Physical and chemical measurements

Water temperatures were measured daily using maximum-minimum thermometers placed in each channel and daily means were calculated. This allowed us to determine the number of degree-days per channel (daily mean temperature x number of days) to enable comparison with other studies examining the effects of temperature on the life histories of benthic invertebrates (Sweeney 1984). At monthly intervals conductivity, pH, dissolved oxygen, and water temperature were measured in each channel using an ICM series 51100 water analyzer (Industrial and Chemical Measurements, Hillsboro, Oregon, USA) that recorded the environmental parameters simultaneously; each measurement was repeated 6 times.

Data analysis

For physical and chemical parameters, taxon richness, community biomass, and invertebrate densities, two-way repeated-measures analysis of variance (repeated-measures ANOVA) were used to test for differences between location (control vs. experimental) and time of year (sampling month). This analysis was performed for each year of the study (1990-1991, 1991-1992, 1992-1993). For adult size (dry mass), and fecundity, a one-way analysis of variance (ANOVA), or analysis of covariance (ANCOVA) (for Hyalella), was used to test for differences between locations. Fixed-effects models were used for all analyses (Bennington and Thayne 1994). For all tests the raw data, or log-transformed values, were normally distributed (Wilk-Shapiro) and variances were homoscedastic (Bartlett’s test, P [greater than] 0.05 in all cases). Power analyses were only used where rejection of the null hypothesis was suspected but not indicated at the [Alpha] = 0.05 level (Peterman 1990). An experiment wise adjustment of the error rate (Bonferroni) was used in cases where multiple tests of the same hypothesis were made (Rice 1988).


Physical and chemical parameters

Monthly spot-readings of water temperature [ILLUSTRATION FOR FIGURE 2 OMITTED] following commencement of the manipulation were significantly higher in the experimental channel relative to the control (two-way repeated-measures ANOVA: P [less than] 0.0001, F = 5703, df = 1, 131; and P [less than] 0.0001, F = 9306, df = 1, 131, manipulation years 1 and 2, respectively). Average annual temperature increases were 2.1 [degrees] and 2.4 [degrees] C for manipulation years 1 and 2, respectively. Readings prior to commencement of the manipulation were not significantly different (P = 0.65, F = 0.20, df = 1, 109). Annual degree-day accumulations (based on daily maximum and minimum water temperatures) were 743 [degrees] C (15%) and 835 [degrees] C (18%) higher in the experimental channel relative to the control for the two manipulation years, respectively [ILLUSTRATION FOR FIGURE 3 OMITTED]. Variation in annual degree-day accumulations for the control channel was [less than]4%. No significant differences were detected between channels relative to measures of dissolved oxygen, conductivity, or pH during the pre-manipulation year or following commencement of the manipulation [ILLUSTRATION FOR FIGURE 2 OMITTED].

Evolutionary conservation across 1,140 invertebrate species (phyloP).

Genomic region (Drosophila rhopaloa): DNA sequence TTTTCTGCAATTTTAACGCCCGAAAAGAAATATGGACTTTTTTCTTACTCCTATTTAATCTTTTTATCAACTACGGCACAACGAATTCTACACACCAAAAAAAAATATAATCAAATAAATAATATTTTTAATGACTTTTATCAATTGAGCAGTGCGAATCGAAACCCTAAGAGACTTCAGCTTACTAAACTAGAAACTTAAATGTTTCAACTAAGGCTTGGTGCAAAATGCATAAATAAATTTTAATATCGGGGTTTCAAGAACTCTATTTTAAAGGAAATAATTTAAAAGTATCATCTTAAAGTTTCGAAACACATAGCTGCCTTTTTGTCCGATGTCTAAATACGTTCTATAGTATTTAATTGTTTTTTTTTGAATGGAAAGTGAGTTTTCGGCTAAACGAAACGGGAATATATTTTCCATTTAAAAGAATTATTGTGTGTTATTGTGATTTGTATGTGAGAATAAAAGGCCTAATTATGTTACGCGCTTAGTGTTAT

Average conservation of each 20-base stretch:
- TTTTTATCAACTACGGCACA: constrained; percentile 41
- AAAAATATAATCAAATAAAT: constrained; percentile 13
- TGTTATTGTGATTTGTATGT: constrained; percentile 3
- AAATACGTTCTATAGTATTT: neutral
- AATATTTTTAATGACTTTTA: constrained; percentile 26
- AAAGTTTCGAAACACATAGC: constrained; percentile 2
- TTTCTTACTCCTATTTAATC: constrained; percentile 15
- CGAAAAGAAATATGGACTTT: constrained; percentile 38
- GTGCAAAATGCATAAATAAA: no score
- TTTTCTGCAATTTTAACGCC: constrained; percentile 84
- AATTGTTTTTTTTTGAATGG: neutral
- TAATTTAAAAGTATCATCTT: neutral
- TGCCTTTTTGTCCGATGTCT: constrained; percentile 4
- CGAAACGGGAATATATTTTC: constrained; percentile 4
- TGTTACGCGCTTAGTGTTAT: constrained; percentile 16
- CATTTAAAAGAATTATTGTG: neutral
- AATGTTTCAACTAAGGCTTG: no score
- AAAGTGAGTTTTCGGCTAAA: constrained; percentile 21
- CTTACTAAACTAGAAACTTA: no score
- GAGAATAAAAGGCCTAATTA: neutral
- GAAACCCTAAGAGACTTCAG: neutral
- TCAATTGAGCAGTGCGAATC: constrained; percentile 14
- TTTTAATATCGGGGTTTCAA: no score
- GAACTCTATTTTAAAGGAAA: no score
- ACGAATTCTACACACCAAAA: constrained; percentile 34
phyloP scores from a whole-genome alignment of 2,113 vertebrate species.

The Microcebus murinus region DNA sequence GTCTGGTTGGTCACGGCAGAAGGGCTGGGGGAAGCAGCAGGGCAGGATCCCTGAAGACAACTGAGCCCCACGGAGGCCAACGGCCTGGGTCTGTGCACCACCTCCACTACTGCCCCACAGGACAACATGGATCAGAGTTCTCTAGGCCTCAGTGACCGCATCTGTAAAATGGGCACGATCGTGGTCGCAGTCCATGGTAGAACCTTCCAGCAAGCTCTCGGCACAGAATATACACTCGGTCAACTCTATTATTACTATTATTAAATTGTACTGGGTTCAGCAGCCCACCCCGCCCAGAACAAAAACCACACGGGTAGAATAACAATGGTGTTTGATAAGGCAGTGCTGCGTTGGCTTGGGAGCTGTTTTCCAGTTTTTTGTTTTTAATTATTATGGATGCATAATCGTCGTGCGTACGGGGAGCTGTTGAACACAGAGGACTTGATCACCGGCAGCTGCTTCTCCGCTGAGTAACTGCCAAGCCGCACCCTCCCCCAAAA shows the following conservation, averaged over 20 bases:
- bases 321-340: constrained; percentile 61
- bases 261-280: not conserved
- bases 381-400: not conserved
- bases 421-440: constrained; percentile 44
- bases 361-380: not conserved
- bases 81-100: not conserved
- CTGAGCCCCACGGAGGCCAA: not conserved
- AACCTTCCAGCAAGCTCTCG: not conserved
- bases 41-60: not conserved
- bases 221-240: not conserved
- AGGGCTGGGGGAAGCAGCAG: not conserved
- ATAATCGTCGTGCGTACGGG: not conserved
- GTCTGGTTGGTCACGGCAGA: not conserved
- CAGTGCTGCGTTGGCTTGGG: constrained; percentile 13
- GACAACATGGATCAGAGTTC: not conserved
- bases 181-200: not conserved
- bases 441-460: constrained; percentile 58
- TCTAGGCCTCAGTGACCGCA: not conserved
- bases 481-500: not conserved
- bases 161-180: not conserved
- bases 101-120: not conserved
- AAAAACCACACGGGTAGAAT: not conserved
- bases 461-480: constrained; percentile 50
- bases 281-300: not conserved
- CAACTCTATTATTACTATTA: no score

Taxon richness, community biomass, and invertebrate densities

A total of 72 485 animals was collected over the 3 yr study period representing 15 invertebrate orders and [approximately equal to]50 taxa. There was no evidence of extirpation of or colonization by new taxa following commencement of the manipulation, and all taxa had been recorded previously from Valley Spring (Williams and Hogg 1988, I.D. Hogg and D. D. Williams, unpublished data). Taxon richness (number of taxa/sample) was not significantly different (two-way repeated-measures ANOVA: P [greater than] 0.53 in all cases) between channels for any of the three study years (Fig. 4). Measures of community biomass also were not significantly different (two-way repeated-measures ANOVA: P [greater than] 0.10 in all cases) between channels for any of the three study years [ILLUSTRATION FOR FIGURE 5 OMITTED].

Total invertebrate densities [ILLUSTRATION FOR FIGURE 6 OMITTED] were significantly lower (two-way repeated-measures ANOVA: P = 0.02, F = 5.32, df = 1, 233; and P [less than] 0.0001, F = 19.88, df = 1, 233) in the experimental channel relative to the control for the two manipulation years (12 and 23%, respectively); densities were not significantly different between channels during the pre-manipulation year (P = 0.35, F = 0.89, df = 1, 233). Virtually all of this difference appears to have been due to one tax-on, the Chironomidae (Diptera) ([ILLUSTRATION FOR FIGURE 6 OMITTED]; P = 0.0001, F = 16,66, df = 1,233, and P [less than] 0.0001, F = 51.05, df = 1, 233; for manipulation years 1 and 2, respectively); densities were not significantly different during the pre-manipulation year (P = 0.45, F = 0.57, df = 1, 233). Following removal of the Chironomidae from the analysis, no other significant density differences (P [greater than] 0.53 in all cases) were detected [ILLUSTRATION FOR FIGURE 6 OMITTED]. Further numerical analysis of individual taxa was complicated by the low densities of most species and the natural variability of their counts (Elliott 1977) between channels, and years. Accordingly, we caution that our ability to reliably detect changes in density [less than]20% for individual taxa was limited.

Growth patterns

Growth patterns for Hyalella azteca showed accelerated development, and breeding began up to 2 mo earlier in the experimental channel relative to the control, following commencement of the manipulation [ILLUSTRATION FOR FIGURE 7 OMITTED]. The mean size of animals for the months of March and May for both manipulation years was outside the range expected based on inter-year variation [ILLUSTRATION FOR FIGURE 8 OMITTED]. In contrast, no changes in nymphal/larval growth patterns for Nemoura trispinosa and Lepidosroma vernale were detected following the manipulation [ILLUSTRATION FOR FIGURE 7 OMITTED], and differences in monthly mean sizes between channels (e.g., L. vernale) were within the range expected on the basis of year-to-year variation [ILLUSTRATION FOR FIGURE 8 OMITTED].